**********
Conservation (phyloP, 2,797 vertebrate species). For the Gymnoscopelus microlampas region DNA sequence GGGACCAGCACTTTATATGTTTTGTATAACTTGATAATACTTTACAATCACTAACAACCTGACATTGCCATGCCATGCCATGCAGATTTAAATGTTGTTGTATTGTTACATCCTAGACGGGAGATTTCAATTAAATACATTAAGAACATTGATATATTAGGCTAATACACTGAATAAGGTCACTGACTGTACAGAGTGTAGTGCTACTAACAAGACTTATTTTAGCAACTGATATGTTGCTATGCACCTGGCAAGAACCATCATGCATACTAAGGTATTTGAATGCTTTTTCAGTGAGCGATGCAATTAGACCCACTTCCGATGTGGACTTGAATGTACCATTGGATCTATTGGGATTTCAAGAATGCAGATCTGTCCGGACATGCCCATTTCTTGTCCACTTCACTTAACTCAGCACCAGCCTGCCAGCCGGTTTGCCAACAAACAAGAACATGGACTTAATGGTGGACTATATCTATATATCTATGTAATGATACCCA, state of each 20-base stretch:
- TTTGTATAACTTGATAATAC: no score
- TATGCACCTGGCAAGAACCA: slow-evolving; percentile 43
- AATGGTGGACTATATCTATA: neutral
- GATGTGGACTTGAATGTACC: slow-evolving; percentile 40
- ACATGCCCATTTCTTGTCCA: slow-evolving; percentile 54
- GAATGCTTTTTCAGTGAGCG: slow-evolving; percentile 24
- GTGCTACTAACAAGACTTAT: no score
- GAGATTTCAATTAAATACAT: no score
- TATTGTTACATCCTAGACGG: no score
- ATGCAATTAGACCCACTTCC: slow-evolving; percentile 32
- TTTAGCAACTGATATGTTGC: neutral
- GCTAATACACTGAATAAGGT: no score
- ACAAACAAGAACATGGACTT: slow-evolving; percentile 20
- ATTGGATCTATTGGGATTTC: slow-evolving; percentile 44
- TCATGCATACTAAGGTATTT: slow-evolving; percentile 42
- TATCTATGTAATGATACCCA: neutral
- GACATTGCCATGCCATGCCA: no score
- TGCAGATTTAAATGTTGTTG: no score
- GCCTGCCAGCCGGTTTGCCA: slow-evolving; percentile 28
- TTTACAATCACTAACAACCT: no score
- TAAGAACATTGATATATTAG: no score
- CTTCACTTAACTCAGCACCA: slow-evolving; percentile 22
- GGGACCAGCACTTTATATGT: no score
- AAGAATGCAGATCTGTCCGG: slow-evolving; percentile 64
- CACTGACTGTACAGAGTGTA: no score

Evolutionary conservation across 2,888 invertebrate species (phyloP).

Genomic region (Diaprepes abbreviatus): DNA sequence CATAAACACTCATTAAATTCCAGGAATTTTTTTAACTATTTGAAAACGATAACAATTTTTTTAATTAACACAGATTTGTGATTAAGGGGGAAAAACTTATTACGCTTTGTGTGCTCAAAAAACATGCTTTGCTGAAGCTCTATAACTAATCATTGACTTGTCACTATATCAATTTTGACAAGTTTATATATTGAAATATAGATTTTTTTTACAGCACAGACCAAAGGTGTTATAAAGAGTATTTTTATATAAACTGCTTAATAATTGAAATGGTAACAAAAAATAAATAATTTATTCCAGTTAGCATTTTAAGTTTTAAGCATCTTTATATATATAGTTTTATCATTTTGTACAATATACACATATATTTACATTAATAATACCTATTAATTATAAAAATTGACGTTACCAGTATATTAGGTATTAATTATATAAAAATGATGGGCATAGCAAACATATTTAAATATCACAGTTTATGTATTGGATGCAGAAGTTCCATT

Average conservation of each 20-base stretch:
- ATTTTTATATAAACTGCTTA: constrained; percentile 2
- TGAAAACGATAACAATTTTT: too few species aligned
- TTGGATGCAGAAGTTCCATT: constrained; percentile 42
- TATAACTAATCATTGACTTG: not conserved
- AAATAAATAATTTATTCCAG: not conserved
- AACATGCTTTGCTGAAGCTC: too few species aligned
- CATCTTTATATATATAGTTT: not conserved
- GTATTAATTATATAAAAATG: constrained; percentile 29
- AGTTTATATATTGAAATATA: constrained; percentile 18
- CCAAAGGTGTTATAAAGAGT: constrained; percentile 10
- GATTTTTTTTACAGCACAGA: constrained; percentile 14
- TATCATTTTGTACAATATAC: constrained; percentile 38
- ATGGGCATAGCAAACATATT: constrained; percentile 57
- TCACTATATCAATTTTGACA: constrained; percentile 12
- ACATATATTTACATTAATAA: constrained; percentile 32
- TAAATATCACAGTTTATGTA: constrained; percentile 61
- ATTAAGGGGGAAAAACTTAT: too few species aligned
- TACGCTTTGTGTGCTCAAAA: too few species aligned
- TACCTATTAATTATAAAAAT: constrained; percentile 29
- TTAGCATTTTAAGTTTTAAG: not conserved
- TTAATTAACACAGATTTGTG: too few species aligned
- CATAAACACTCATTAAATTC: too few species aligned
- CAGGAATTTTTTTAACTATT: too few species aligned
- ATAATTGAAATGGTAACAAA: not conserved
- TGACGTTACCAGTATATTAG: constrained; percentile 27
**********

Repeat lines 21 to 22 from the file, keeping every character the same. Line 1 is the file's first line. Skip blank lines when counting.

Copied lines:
- TTTACAATCACTAACAACCT: no score
- TAAGAACATTGATATATTAG: no score